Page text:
For information on setting new clinical trials,
please contact: ktph.cru.admin@ktph.com.sg & yee.grace.pc@ktph.com.sg

Our Research Collaborators

Saw Swee Hock School of Public Health (SSHSPH)

With our comprehensive lab facility and excellent research teams, we have had multiple fruitful collaborations with international leading scientists and institutions.

  • Prospectively follow up individuals with diabetes recruited from our Diabetes Centre (collaboration with SSHSPH and NUS)
  • A multi-institutional collaboration with SSHSPH involved Tan Tock Seng Hospital, Genome Institute of Singapore, B.R.A.H.M.S Biotechnology centre (Germany) and Singapore General Hospital. It studied the association between pathway-related candidate genes with “intermediate phenotype” and diabetic nephropathy using customised microarray of 1,536 SNPS.

Genome Institute of Singapore (GIS)

Our Infection Control team has ongoing collaborations with GIS which includes environmental surveillance of Methicillin-resistant Staphylococcus aureus (MRSA) and genomic exploration of the nasal microbiome in S. aureus carrier and non-carriers.

Our common interest in the genetics of diabetic nephropathy also led to a fruitful collaboration with GIS.

Future collaborations include genetics of healthy aging.

NHG Institutions (TTSH, NHGPs)

Our research team specialising in diabetes and urology is intrigued by the genetics implications in diabetes nephropathy. With this special interest in mind, we have teamed up with Tan Tock Seng Hospital (TTSH).

We also worked with NUS, NHG Polyclinics and TTSH to study how to better manage diabetes in patients under the care of specialist centres.

National University Health System (NUHS)

A collaboration was also made with Biopolis and NUS to study the molecular epidemiology of nephropathy secondary to type 2 diabetes.

Dr Subramaniam Tavintharan is working with NUS on the mechanisms of simvastatin-induced hepotoxicity to study hepatic gene expression profiles to explain the pathogensis of hepatopathy.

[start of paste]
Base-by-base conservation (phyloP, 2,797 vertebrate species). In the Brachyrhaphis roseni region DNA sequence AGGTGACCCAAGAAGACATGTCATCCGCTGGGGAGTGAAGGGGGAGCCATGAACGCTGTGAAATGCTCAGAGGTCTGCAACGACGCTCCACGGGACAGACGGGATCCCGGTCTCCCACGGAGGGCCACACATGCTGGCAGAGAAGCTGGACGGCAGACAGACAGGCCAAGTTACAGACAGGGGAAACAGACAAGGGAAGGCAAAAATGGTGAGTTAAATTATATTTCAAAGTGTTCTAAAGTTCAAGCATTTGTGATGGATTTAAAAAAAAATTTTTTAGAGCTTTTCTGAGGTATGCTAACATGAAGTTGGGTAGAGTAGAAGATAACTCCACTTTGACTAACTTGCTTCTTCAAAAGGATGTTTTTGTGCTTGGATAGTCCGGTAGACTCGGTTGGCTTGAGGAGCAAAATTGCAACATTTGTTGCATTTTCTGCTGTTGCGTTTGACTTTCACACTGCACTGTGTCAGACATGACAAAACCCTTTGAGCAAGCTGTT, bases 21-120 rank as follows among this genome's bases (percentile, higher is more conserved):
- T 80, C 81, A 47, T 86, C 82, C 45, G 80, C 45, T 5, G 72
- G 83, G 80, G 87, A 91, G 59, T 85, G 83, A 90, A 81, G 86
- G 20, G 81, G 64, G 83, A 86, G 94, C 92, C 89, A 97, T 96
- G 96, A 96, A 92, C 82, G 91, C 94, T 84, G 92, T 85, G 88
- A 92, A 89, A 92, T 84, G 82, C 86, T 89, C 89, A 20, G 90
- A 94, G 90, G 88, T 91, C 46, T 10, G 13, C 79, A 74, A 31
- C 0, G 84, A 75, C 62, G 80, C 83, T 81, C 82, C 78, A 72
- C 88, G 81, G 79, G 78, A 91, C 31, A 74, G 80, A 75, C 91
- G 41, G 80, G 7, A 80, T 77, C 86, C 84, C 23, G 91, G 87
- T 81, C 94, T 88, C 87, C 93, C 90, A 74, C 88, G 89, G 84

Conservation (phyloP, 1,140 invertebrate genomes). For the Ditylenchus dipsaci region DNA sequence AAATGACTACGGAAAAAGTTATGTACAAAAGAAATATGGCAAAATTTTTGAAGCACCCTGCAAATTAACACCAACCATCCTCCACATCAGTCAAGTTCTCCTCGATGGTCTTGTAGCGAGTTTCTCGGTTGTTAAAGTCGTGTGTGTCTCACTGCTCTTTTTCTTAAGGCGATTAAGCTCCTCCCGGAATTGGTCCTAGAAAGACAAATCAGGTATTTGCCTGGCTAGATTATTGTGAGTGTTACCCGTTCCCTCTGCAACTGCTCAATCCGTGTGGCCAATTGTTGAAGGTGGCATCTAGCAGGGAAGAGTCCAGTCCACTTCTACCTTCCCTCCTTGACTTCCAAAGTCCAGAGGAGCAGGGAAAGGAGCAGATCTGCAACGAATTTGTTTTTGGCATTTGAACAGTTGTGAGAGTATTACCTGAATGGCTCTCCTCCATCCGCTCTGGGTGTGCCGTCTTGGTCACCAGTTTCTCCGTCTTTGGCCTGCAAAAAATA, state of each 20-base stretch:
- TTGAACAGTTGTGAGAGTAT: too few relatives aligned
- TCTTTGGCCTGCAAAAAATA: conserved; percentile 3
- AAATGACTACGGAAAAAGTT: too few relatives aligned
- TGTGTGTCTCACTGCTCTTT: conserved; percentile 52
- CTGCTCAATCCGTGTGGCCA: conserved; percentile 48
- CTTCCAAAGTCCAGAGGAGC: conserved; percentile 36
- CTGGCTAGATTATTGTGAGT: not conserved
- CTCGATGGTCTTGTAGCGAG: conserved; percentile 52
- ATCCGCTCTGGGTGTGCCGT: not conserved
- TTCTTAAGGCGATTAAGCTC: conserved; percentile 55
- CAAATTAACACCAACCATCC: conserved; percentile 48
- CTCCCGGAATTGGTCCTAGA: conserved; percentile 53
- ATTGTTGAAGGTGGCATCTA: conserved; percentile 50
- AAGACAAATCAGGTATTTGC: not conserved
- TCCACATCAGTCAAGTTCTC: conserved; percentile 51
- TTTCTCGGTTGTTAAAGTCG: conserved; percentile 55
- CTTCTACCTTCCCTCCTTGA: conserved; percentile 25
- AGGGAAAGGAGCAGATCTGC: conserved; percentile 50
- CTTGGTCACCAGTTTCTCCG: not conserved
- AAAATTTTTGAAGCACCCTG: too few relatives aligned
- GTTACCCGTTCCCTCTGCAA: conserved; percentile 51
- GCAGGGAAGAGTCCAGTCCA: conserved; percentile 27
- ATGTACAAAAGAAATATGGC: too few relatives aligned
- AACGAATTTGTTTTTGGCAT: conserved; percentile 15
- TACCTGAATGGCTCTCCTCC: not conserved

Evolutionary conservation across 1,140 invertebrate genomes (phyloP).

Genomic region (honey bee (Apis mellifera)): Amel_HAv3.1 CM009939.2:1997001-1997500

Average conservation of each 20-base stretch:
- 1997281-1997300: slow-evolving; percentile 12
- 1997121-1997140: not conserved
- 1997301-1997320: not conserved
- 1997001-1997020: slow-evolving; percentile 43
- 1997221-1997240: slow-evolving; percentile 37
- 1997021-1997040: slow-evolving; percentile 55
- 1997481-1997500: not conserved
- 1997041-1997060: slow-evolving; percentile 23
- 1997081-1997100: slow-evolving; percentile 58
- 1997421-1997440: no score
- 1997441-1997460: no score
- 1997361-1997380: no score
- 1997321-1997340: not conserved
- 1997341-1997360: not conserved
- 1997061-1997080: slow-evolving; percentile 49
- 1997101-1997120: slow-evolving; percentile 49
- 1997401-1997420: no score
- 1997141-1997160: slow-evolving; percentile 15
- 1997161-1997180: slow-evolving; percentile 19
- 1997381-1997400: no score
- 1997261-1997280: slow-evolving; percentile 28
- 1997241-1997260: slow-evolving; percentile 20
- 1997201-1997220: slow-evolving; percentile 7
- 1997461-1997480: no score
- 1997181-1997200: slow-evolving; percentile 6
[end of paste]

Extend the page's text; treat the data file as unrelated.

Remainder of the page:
Dr Subramniam Tavintharan is also working closely with Saw Swee Hock School of Public Health, NUS, on untargeted metabolomics to understand how certain metabolite signatures can distiguish patients of different glucose tolerance.

We have also had continuous collaboration with the Department of Biochemistry in NUS to study the genome wide transcriptomic study on HepG2 cells treated – with NUS Dept of Biochemistry

Another collaboration with the Department of Biochemistry, NUS involves miRNA profiling of subjects with and without metabolic disorders.

Nanyang Polytechnic

We collaborated with the School of Chemical and Life Science, Nanyang Polytechnic to identify novel urinary biomarkers in non-albuminuric diabetic nephropathy subjects.

Singhealth Services (SGH, SERI)

Dr Lim Su Chi has had a multi-institutional collaboration with SGH, SERI and NUS to study the metabolic syndrome and microangiopathies in Asians.

Another collaboration sees Dr Lim Ling Choo working with NUS, NUH and SGH on the study Detection of RET/PTC expression and its role as a molecular and prognostic marker in our local patients with papillary thyroid carcinoma.

Singapore Institute of Clinical Science, A*STAR

Our bariatric surgery and adipocytes biology research attracted strong interest from leading international scientists from SICS, like Prof Sir Peter Gluckman, Prof Judith Swain and Dr Michael Meaney.

We will be collaborating with SICS on a translational medicine approach to identify genomic and epigenomic causes of Type 2 Diabetes Mellitus.

We are also part of the Singapore Consortium of Cohort Studies (SCCS) which is a national effort to develop a large multi-ethnic population-based cohort study that would facilitate research into the complex gene-environment interactions in diseases such as diabetes, cardiovascular diseases and cancers. Specifically, we are involved in examining the genetic and environmental factors that are important in the development of diabetic complications in diabetic patients.